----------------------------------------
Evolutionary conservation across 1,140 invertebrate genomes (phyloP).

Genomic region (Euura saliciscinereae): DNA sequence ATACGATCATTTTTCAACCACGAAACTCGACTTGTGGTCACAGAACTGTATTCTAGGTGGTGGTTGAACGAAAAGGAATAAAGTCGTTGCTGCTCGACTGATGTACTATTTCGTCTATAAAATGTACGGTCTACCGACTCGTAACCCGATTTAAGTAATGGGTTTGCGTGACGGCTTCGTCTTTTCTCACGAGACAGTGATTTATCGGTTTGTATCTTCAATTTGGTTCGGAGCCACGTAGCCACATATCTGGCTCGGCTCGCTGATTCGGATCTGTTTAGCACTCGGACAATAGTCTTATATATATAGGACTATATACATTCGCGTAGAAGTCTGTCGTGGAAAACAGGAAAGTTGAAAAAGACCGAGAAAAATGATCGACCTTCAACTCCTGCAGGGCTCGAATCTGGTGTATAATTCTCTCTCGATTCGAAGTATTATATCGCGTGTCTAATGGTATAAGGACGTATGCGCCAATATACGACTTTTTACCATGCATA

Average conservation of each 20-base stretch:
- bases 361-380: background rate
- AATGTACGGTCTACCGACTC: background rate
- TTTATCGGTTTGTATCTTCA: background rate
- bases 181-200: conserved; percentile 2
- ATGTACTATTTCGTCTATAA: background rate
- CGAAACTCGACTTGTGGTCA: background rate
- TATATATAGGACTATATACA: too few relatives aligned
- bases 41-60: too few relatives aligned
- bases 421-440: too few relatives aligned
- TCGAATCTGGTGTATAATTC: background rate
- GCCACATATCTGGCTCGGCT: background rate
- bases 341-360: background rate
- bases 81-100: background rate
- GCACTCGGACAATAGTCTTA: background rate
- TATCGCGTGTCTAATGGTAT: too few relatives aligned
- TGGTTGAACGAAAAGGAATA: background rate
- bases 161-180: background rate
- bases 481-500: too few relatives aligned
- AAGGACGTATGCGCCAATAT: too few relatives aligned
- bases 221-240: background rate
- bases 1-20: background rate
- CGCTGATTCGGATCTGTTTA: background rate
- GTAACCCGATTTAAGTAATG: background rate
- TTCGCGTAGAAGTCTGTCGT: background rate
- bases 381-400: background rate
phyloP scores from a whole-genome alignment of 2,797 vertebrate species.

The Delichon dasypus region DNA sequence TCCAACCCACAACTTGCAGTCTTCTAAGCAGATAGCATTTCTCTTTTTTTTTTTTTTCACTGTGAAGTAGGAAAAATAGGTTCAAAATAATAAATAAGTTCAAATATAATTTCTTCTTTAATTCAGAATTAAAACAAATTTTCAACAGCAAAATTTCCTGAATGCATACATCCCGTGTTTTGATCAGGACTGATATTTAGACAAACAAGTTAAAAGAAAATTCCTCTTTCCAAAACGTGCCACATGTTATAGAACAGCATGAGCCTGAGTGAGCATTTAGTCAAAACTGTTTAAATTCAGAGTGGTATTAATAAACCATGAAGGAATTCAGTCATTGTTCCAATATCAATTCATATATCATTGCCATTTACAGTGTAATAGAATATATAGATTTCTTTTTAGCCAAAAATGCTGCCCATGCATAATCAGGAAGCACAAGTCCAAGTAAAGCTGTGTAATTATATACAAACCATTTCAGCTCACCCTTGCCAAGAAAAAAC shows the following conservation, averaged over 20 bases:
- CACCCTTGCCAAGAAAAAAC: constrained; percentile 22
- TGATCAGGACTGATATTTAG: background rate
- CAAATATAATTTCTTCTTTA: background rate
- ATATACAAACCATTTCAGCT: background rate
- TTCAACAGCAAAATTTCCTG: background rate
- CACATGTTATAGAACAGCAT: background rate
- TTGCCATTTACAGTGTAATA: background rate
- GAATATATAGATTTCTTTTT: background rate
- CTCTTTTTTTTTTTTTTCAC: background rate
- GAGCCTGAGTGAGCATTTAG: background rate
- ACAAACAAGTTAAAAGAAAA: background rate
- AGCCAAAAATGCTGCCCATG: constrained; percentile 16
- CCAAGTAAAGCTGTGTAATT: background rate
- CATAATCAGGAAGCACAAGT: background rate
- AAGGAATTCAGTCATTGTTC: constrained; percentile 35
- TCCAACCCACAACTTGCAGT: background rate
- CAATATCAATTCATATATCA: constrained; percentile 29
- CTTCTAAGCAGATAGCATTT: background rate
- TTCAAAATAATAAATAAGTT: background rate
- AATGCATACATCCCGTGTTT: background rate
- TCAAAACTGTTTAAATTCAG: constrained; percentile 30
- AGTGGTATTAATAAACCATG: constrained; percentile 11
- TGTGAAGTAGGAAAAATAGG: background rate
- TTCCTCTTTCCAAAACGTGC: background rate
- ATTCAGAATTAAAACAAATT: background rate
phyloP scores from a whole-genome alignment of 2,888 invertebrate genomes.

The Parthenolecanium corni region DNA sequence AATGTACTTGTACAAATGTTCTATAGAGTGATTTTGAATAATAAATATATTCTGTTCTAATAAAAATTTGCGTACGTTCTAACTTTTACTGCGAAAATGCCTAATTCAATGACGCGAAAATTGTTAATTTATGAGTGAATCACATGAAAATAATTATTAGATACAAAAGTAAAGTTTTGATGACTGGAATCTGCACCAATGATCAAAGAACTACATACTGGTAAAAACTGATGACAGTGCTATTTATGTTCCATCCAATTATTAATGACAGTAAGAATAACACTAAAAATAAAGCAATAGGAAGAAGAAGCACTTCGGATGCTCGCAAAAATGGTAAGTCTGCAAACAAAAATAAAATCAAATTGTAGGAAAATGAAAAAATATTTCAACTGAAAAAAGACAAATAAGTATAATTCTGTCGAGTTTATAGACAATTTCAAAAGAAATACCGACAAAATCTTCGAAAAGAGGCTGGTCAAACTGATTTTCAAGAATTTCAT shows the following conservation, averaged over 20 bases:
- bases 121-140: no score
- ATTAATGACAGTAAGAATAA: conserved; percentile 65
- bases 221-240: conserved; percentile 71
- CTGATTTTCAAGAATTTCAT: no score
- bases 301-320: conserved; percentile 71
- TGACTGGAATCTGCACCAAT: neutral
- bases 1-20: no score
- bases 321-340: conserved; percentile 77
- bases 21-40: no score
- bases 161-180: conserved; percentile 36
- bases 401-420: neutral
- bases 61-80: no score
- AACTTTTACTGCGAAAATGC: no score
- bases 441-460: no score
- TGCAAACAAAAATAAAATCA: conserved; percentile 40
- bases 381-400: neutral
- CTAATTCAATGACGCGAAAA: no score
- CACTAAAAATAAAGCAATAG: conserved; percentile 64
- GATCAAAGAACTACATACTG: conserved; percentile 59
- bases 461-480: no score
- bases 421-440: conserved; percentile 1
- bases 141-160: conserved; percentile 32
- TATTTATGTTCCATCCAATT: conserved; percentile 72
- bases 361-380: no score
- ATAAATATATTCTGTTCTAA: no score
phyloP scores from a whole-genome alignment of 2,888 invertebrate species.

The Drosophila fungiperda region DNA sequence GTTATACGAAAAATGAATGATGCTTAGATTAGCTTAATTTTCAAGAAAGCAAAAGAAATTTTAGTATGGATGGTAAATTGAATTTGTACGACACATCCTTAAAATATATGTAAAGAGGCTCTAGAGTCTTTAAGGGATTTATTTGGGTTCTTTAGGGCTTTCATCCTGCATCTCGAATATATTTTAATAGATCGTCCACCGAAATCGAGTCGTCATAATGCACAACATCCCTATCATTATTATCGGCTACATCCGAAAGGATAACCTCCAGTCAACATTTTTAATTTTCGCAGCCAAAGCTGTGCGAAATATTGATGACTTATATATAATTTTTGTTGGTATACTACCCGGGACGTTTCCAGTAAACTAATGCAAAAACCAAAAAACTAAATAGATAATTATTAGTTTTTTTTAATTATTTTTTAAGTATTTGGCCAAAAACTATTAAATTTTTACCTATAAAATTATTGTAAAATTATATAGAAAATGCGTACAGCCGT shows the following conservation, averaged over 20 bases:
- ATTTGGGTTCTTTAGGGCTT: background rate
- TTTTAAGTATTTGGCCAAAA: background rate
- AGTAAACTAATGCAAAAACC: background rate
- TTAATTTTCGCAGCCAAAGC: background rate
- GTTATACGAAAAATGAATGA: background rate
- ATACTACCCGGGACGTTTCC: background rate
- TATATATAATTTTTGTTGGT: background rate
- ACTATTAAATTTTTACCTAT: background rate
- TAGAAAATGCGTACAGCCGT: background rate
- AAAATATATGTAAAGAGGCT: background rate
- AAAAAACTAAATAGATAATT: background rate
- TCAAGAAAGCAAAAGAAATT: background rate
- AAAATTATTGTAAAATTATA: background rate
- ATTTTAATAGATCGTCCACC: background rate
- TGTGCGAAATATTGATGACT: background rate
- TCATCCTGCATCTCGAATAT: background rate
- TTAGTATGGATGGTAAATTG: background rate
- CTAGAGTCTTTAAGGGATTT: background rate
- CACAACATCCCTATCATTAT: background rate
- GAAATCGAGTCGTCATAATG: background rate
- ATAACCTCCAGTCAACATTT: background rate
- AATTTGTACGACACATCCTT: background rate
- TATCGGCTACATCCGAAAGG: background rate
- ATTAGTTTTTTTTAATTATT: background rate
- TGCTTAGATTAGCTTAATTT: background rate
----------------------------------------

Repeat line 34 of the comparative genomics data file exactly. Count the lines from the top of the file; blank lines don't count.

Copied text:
- ATATACAAACCATTTCAGCT: background rate